We all want the white farmhouse kitchen. I’ve seen the How-to’s and the DIY and read countless articles, talked to multiple folks and finally decided to jump in. Painting my cabinets was on my to do list since buying my house in 2016 and I knew how I wanted the kitchen to look and feel. I just had to understand the process and figure out how and WHEN I was going to make it happen. So in the spring of last year I finally decided that I would roll up my sleeves and start the painting. I bought all of my supplies during the week so that on my first free weekend (without any birthday parties, wedding showers, or other commitments) I could jump right in. This project involves no sanding! There, I said it, I hate sanding and the huge mess that it would have made if I had to sand down all the wood first.
Here’s the list of things you will need before you get started. I just got all of things off Amazon and bought these supplies.
- 1 gallon of Zinsser Primer
- 1 gallon of Cabinet enamel (you can have this tinted any color!!)
- cabinet roller and refills
- roller tray and liners
- drop clothes and painters tape
- screw driver or power drill (for removing the doors
The prep work
I took some before photos so I could remember what my kitchen looked like even with all the clutter. There were some glass bottles lining the top of my cabinet above the sink. At least they weren’t beer bottles right? 🙂 And if you’ll notice, the cabinets, floors and the counter tops just blended in together. The walls were a beige color, which is what the house was painted with when we bought it and I knew that I would paint them as well during this process. One thing I also knew was that I would not tackle this project all in one weekend. In some articles that I read people had taken a whole week off work! Who has the time for that when I’m working full time and two small kids are running around my house.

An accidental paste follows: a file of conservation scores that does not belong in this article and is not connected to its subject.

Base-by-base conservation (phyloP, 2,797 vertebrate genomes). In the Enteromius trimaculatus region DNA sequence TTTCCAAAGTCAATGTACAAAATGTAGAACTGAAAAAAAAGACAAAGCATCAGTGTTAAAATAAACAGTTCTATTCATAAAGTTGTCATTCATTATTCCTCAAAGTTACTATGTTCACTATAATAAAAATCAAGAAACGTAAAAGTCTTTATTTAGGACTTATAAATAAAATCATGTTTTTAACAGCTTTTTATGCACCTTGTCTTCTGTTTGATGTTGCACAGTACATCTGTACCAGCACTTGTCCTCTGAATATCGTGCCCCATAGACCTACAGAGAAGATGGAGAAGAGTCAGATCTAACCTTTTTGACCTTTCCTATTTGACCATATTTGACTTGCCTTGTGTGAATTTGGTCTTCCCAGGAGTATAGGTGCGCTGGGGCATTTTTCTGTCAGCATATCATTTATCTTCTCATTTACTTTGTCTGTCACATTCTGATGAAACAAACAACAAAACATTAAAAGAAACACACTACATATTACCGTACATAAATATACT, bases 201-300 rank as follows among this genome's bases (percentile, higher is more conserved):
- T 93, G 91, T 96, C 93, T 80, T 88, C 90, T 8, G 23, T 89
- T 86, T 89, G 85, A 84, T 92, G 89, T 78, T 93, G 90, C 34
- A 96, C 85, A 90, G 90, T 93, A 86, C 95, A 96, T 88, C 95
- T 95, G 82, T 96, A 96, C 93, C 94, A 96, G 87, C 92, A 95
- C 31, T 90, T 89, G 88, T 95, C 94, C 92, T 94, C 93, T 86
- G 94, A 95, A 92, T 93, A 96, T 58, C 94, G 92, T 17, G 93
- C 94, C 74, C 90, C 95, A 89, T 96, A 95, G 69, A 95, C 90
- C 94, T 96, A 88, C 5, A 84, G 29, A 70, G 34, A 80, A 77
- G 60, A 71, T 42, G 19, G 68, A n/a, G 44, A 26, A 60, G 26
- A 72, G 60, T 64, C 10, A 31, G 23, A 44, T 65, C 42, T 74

During the process
The very first thing I thought I would tackle was the island. That way if I messed it up it could be easily fixed and repainted and hopefully I would learn my lesson there. I taped the bottom quarter round touching the floor with painters tape and put a drop cloth down around the island. The front, not shown here, has 2 doors on it. I removed the cabinet doors from the hinges, took off the hinges and knobs and put them outside to paint. Make sure you aren’t putting them in the direct sunlight, because the paint will dry way too fast and you will have bubbles and streaks. Now get ready for the real work. I painted a coat of primer on the top of the doors and then went inside and painted a coat of primer on the whole island including the quarter round on the base, then I went back outside since the tops were dry and flipped them over to paint a coat of primer on the backs of the doors. Then I repeated this step again the following evening. The next day I painted a coat of the enamel paint on the doors, the island and then the back of the doors. Just let them dry most of the day, and then repeat in the evening. To sum it up you will put on 2 coats of primer and 2 coats of enamel paint on the surfaces.
Below are the pictures of the island with first 2 coats of primer and then the island with 2 coats of enamel. Can you see how bright it already is? I did add some fancy wood panels to the front of my island but I’ll save that project discussion for another day. I just didn’t like how boring it looked so I wanted to add some texture to it. The round circle in the middle is a water meter medallion that came from an old house, just to add some extra character.
One thing at a time.